I saw a great band yesterday. I had random encounters with strangers. I discovered I can go back to MOTR without perforating my eardrums. It’s all here.
I’ve been confused for someone else at least six times in the last eighteen months. I know who my doppelganger is. She bartends at The Lackman. Strangers approach me, and after a short awkward exchange, ask if I work at The Lackman. At my negative response, the stranger suddenly understands why I was looking at them blankly while he/she was greeting me as a friend. I do bear a slight resemblance to this woman. We have big blue eyes and sandy brown hair. That’s where the similarities end. I have a few inches on her; she has a few years on me. Our hair styles are considerably different. There is one other commonality, that I think is at the root of most people’s confusion. We are both obvious lesbians.
I ran into her yesterday having drink, and decided to have a chat with my not-so-much double. When I relayed my experiences, she laughed and said she experiences similar things. Lesbian confusion. I’m pretty sure it’s a thing, and it’s happening to me. At least my doppelganger is pleasant. A really great conversation ensued, clearly, since I was talking to myself.
After a stellar chicken sandwich at The Eagle, I headed to MOTR to see Whiskey Gentry. I haven’t been to MOTR in a few months. While I love that they book great music seven days a week, the volume in there is at a 12,345 of 10. The noise level is high enough that my ears feel raped with ear plugs in. There is zero possibility of speaking to any human unless you want to shout centimeters away from their ear, and even then you will need to repeat yourself several times. Since it already feels like years of your hearing are vanishing by the minute, I usually resort to texting the person I am standing next to.
Last night, I had a most welcome surprise. MOTR got a new sound system. They got new lights. AND PRAISE BE TO THE GODS OF THE CILIA OF MY INNER EAR, the volume was at a reasonable level. It was loud, but not intolerably so. I was thrilled to discover this as Whiskey Gentry did their sound check.
I wanted to see these guys at Midpoint this fall, but they cancelled the day of their show. See blog post about that here. I would call them folk or alt country. There’s a little 50’s country, bluegrass, and folk in there. And unlike pop country, their lyrics are about more than trucks, tractors and women. Plus, there’s pedal steel, the fiddle, and banjo in their recordings. I’m a sucker for some pleasant banjo. The lead vocalist has a warm buttery voice; weirdness aside, I want her to sing me lullabies. Check ’em out.
They were worth the wait. The vocalist sounded spectacular. I was disappointed that the banjo player wasn’t out with them. It gave their performance a little more of a rock edge. Apart from this tiny bummer, they sounded tight. The guitarist and fiddler were full of energy, while the vocalist had a cool reserve. It created an interesting dynamic. The cool collected woman at the center of a couple of guys nearly off the rails.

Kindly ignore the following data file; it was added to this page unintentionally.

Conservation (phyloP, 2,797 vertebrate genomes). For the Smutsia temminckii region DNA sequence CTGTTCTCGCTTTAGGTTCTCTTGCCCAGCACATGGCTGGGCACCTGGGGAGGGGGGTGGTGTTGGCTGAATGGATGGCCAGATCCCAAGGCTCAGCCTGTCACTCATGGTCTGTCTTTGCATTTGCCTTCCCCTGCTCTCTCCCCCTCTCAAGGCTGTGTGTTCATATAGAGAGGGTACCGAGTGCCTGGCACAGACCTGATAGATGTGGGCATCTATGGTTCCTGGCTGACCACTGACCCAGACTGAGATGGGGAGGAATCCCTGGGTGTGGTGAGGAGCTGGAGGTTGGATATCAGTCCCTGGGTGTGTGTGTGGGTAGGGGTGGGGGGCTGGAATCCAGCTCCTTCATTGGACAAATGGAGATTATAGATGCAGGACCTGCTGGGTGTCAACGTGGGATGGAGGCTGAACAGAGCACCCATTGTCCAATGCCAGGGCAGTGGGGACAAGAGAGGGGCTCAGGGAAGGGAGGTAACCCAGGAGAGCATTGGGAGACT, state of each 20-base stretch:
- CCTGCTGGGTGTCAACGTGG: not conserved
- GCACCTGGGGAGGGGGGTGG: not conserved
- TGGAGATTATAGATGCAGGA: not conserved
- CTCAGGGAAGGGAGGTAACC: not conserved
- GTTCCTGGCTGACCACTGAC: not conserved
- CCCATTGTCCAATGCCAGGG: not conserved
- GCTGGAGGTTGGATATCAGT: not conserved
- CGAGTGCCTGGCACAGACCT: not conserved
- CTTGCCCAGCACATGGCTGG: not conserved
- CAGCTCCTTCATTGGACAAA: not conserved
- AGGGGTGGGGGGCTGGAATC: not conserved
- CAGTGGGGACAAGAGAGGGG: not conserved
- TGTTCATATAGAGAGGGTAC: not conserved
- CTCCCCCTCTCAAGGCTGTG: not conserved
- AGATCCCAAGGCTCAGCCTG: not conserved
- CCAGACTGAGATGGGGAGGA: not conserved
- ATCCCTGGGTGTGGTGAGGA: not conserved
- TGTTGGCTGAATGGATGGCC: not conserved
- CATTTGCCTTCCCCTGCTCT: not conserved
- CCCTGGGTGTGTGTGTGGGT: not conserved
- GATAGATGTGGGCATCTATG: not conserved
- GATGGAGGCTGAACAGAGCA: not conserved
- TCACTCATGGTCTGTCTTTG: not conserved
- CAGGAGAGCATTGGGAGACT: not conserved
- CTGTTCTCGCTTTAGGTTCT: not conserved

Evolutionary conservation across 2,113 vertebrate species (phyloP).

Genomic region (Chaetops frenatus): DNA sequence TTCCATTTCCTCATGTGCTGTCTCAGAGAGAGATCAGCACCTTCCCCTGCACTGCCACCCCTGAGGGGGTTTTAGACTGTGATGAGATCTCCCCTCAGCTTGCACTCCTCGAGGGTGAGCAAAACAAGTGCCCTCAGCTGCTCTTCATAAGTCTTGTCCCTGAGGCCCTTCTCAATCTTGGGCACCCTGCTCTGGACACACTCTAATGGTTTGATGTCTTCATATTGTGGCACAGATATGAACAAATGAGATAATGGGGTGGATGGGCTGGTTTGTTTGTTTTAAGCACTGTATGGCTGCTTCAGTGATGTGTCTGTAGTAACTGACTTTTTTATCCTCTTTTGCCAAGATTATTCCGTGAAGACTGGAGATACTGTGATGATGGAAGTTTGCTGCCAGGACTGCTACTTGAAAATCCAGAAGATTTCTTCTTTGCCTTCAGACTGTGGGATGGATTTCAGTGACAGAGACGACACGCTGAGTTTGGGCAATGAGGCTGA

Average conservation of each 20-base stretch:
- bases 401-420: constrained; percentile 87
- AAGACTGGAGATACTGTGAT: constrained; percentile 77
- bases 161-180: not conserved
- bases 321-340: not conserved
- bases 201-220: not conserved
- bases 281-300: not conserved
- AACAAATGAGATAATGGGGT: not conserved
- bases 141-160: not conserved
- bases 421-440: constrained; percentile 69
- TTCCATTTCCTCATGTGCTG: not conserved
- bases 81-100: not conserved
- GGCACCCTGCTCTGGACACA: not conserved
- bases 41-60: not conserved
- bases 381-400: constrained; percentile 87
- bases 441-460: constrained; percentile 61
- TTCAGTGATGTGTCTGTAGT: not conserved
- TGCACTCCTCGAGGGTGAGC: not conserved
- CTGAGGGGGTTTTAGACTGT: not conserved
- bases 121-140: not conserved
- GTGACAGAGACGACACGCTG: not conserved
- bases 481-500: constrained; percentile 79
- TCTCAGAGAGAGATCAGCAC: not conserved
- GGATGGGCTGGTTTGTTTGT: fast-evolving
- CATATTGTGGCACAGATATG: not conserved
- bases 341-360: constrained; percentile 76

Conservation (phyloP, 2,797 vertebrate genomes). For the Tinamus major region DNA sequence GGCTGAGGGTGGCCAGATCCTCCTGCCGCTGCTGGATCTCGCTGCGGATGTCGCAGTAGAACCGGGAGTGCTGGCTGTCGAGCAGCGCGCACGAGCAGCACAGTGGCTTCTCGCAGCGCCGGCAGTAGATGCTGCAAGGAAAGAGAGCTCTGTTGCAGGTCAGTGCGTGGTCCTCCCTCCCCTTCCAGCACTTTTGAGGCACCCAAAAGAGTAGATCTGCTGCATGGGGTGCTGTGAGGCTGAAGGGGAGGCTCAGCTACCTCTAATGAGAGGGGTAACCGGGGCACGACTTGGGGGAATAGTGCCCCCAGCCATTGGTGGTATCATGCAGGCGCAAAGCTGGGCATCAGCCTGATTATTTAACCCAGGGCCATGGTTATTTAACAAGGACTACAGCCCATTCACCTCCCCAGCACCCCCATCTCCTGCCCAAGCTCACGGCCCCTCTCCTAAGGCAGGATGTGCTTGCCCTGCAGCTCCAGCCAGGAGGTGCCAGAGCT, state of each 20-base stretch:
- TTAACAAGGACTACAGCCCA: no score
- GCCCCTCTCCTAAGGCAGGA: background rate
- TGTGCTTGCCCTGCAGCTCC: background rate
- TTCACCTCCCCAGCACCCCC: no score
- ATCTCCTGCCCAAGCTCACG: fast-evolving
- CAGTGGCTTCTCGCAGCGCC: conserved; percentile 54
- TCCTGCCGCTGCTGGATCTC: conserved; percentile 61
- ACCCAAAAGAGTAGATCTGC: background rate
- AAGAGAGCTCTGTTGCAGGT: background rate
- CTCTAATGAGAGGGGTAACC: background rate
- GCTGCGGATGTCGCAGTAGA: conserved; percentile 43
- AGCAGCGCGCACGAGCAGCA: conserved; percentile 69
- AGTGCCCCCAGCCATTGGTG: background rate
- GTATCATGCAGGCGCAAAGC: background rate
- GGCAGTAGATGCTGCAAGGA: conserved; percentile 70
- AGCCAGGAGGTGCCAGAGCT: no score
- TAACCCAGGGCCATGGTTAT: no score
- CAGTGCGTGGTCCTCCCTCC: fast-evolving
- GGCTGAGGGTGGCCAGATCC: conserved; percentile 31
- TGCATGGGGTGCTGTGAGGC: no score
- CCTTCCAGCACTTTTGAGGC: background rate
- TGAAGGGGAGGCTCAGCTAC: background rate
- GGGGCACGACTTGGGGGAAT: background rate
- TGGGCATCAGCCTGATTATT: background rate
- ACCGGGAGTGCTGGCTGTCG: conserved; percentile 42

Between the pleasant sound level, the great performance, and the excellent people watching, I had a super night. My partner wasn’t feeling well, so she took a pass on seeing the show. I like going out by myself. I enjoy keeping to my thoughts in a crowd. However, I’ve noticed that strangers, especially drunk strangers, like to talk to me. This rarely happens when I am out with friends, but when I’m alone I am often approached. Last night was no exception.
I sat outside after the show to enjoy a rare smoke. A pretty young woman teetered out of the bar and headed my way. She had hipster glasses and skinny jeans, coupled with a spectacularly ugly 80’s hand bag. She tilted her head, slow smiled and asked, “are you lonely?” It was cute. But I am taken, and I was thinking of how to respond politely to Flirty McDrunkerson while still communicating my lack of interest. I settled on, “actually, no, but you are welcome to join me.” That seemed to do the trick. We chatted a bit, before I headed inside.
I ordered one more beer and closed out my tab. After scanning the bar, I found a seat open in the corner where I could relax, and watch the drunken mess that was forming. Quiet time lasted exactly three minutes. A woman approached, and I was relieved when I realized her friends were sitting just ahead of me. After a few seconds of chatting with them, she abruptly turned to me and talked as though we had just left off a few minutes before. I got over my annoyance quickly, because this woman knows her local music. We had a great talk about the Bunbury line-up. Turns out she knows the person responsible for booking, and we debated the merits of this years line-up vs past line-ups. Our thirty minute talk was nice, but it earned me a stink-eye from her boyfriend. It probably didn’t help that she failed to noticed he called her 3 times while we were yammering on and on about Kishi Bashi and X Ambassadors. Hopefully, that didn’t result in too much discord.
So that was my day. I saw great music. I had random conversations with strangers. I took some pictures. It was a wonderful 18 hours.